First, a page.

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Biotechnology and Bioprocess Engineering

, Volume 24, Issue 2, pp 318–325 | Cite as

Affinity Peptide-guided Plasmonic Biosensor for Detection of Noroviral Protein and Human Norovirus

  • Nam Su Heo
  • Seo Yeong Oh
  • Myung Yi Ryu
  • Seung Hoon Baek
  • Tae Jung ParkEmail author
  • Changsun Choi
  • Yun Suk HuhEmail author
  • Jong Pil ParkEmail author
Research Paper
  • 2 Downloads

Abstract

In this study, we developed an affinity peptide-guided plasmonic biosensor that is capable of detection for noroviral capsid proteins and human norovirus. Construction of plasmonic biosensor was achieved by immobilization of affinity peptides (named norovirus binding peptides) on the localized surface plasmonic sensor (LSPR) layer for detection of noroviral capsid proteins and human norovirus. The performance of the plasmonic biosensor in detection of their targets was monitored using LSPR techniques. This specific interaction is proportional to the absorbance of LSPR signals. The lowest detection value for noroviral capsid protein was 0.1 ng/mL in the presence of complex tissue culture media (MEM and FBS), and limit of detection (LOD) for human norovirus was found to be 9.9 copies/mL by the 3-σ rule. Interestingly, no dynamic binding response with norovirus binding peptides as affinity reagent was observed against rotavirus, suggesting that norovirus binding peptides have high selectivity for human norovirus. Thus, norovirus binding peptide-guided plasmonic biosensor could be used for the detection of norovirus-related foodborne pathogens.

Keywords

norovirus affinity peptide sensitivity plasmonic biosensor limit of detection 

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Notes

Acknowledgements

This study of JPP was supported by the National Research Foundation of Korea (NRF) grant funded by the Ministry of Education, Science and Technology (NRF-2011-0010312) and National Research Foundation of Korea (NRF) grant funded by the Korean Government (MSIP) (NRF-2014R1A2A2A01005621, NRF-2017R1A2A2A05001037). Moreover, this research of JPP was also a part of the project titled “Development of portable impedance detection system for food poisoning virus in sea foods”, which was funded by the Ministry of Oceans and Fisheries, Korea. YS Huh gratefully acknowledges financial support from the Basic Science Research Program through the National Research Foundation of Korea (NRF) funded by the Ministry of Science and ICT CNRF-2018R1A2B2006094). This study of TJP was carried out with the support of “Cooperative Research Program for Agriculture Science and Technology Development (Project No. PJ01280901)” Rural Development Administration, Republic of Korea.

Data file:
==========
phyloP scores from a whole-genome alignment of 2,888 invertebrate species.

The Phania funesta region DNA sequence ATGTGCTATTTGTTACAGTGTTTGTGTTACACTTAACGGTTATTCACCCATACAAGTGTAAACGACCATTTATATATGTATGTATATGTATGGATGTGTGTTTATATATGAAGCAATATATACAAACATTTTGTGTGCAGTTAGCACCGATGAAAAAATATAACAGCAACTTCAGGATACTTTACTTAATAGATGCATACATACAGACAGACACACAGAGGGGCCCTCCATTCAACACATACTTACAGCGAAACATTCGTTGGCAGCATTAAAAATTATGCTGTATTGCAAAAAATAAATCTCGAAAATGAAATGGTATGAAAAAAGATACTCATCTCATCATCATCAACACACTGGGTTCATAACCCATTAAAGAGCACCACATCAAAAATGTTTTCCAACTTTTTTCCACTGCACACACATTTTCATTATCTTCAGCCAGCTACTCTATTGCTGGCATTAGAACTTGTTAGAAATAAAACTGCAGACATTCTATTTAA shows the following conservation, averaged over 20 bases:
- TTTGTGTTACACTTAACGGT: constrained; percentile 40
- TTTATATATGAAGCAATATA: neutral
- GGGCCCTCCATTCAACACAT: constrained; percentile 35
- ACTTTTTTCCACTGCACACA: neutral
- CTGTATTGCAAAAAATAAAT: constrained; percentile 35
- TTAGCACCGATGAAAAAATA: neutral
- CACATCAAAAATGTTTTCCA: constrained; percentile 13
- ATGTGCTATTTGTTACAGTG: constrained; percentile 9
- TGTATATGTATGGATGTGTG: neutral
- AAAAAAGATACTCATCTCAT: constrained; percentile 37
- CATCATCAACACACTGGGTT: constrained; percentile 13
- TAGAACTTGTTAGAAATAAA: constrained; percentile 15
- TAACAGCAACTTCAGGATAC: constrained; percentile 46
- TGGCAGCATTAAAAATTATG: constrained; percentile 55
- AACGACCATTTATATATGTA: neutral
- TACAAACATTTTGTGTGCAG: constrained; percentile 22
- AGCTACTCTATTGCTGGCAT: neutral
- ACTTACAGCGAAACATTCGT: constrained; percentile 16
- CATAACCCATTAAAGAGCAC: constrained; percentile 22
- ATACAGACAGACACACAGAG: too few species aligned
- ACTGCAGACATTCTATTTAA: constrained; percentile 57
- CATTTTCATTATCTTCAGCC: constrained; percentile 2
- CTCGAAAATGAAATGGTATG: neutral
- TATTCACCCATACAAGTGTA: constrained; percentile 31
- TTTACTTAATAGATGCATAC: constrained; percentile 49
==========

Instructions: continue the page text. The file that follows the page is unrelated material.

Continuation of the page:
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Copyright information

© The Korean Society for Biotechnology and Bioengineering and Springer 2019

Authors and Affiliations

  1. 1.Department of Biological EngineeringInha UniversityIncheonKorea
  2. 2.Department of Pharmaceutical EngineeringDaegu Haany UniversityGyeongsanKorea
  3. 3.Department of Chemistry, Institute of Interdisciplinary Convergence Research, Research Institute of Halal Industrialization TechnologyChung-Ang UniversitySeoulKorea
  4. 4.Department of Food and Nutrition, School of Food Science and TechnologyChung-Ang UniversityAnsungKorea

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